Worksop teens inspired to produce social media as part of NSPCC’s It’s Not OK campaign

A screen grab of the video
A screen grab of the video

Young people from Worksop were inspired to produce a powerful video as part of a campaign about sexual exploitation and grooming.

The NSPCC has worked with New Roots Housing Project over the last year to provide information and support to more than 1,500 young people on how to spot the signs of abuse.

The It’s Not OK campaign, which has now come to an end, focused specifically on older teenagers, as this age group may not report abuse for fear of not being believed or because they do not recognise when a relationship is exploitative.

Students at a number of Nottinghamshire schools including Retford Post-16 Centre and North Notts College in Worksop have worked with specially trained staff in group work programmes, and watched an interactive theatre production performed and delivered by a team from York St John University, also called ‘It’s not OK’, which explores the characteristics of abusive and exploitative relationships.

And a group of students from North Notts College were so inspired by the workshops and performances, that they started work on a video warning about the dangers of sharing naked images.

The video, called ‘No to Nudes’, features a young woman handing out photos of herself to passers by on a busy street, while a narrator asks: “You wouldn’t hand nudes out to strangers on the street, so why would you do it online?”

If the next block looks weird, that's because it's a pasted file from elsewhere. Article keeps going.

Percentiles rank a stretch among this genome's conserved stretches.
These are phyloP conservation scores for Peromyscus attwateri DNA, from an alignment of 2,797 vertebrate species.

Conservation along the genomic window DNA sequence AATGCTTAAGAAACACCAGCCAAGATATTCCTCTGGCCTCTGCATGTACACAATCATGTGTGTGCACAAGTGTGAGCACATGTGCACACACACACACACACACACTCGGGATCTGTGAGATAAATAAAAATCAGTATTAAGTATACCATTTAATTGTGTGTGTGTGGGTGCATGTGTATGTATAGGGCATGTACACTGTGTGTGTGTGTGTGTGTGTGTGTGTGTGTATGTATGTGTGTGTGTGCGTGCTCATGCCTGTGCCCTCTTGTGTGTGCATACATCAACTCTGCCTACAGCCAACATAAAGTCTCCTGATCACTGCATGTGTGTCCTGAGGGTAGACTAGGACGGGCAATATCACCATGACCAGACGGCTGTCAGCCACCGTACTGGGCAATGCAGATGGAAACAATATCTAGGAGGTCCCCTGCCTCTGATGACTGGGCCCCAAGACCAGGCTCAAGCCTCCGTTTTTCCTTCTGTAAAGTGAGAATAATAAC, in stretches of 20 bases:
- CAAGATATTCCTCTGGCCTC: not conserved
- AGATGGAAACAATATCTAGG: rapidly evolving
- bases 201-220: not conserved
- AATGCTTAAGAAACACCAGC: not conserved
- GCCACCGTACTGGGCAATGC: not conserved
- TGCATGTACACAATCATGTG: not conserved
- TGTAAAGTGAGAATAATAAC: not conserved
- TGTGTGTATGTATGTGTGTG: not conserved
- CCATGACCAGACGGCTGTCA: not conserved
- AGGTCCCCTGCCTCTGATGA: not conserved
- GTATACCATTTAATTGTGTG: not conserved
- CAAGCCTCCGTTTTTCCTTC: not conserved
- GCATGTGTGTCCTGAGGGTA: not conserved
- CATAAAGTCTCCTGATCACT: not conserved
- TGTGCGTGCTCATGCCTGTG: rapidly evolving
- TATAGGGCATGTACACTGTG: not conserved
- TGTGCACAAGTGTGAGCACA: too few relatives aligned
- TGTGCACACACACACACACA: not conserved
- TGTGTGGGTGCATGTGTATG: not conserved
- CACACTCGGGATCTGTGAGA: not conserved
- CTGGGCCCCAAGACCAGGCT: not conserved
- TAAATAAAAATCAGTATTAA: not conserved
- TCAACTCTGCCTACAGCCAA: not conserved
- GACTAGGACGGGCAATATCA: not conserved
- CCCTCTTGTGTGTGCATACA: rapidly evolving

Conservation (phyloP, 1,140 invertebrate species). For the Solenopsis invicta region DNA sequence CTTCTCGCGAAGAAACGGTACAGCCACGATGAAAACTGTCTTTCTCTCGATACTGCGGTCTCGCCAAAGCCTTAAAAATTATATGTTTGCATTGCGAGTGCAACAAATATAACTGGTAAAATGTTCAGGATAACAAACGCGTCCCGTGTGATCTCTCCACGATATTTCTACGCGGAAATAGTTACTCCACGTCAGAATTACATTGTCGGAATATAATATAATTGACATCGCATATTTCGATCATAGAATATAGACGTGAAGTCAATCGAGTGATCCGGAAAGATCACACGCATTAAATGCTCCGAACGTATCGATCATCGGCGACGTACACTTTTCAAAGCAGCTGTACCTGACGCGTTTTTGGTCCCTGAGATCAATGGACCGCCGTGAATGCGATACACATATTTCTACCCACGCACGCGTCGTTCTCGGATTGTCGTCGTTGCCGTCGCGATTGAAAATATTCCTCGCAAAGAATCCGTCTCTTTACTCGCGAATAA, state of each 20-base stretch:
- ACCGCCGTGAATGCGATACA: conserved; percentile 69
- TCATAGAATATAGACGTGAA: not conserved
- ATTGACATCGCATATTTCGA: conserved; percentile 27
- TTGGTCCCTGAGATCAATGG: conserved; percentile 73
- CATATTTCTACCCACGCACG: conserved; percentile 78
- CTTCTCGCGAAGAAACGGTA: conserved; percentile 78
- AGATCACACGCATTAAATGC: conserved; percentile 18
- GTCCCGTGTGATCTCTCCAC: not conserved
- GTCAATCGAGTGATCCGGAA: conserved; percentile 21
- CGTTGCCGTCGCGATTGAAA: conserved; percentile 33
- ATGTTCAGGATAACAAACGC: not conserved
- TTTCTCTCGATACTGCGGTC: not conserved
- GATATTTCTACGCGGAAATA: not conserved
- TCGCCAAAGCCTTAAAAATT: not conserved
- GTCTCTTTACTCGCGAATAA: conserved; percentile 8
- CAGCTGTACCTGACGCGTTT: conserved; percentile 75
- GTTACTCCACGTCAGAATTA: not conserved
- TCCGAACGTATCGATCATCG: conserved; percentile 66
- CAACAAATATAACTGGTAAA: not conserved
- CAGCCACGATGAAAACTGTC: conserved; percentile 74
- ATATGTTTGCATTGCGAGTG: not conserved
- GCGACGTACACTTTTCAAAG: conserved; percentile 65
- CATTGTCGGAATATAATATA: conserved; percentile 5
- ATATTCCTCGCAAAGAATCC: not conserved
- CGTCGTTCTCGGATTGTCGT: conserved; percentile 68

The video also includes contact details for the NSPCC Helpline and Childline.

The students hope the video will be shared widely across social media platforms, using the hashtag #NoToNudes, to ensure the message reaches as many people as possible.

Amelia Elce, progress tutor at North Notts College, said: “Students have been learning about child sexual exploitation and decided to base this project on the topic of sexting as they feel it is something that affects a lot of young people.

“They wanted to create something short and powerful that will get an important message out about the dangers of sexting, and how common it currently is in the UK.

“The students worked very hard planning, and creating their video and are very proud of their creation.”

Ally Sultana, NSPCC Midlands campaigns manager, said: “It’s fantastic to see that the campaign has had such an impact on young people and inspired them to make this great video.”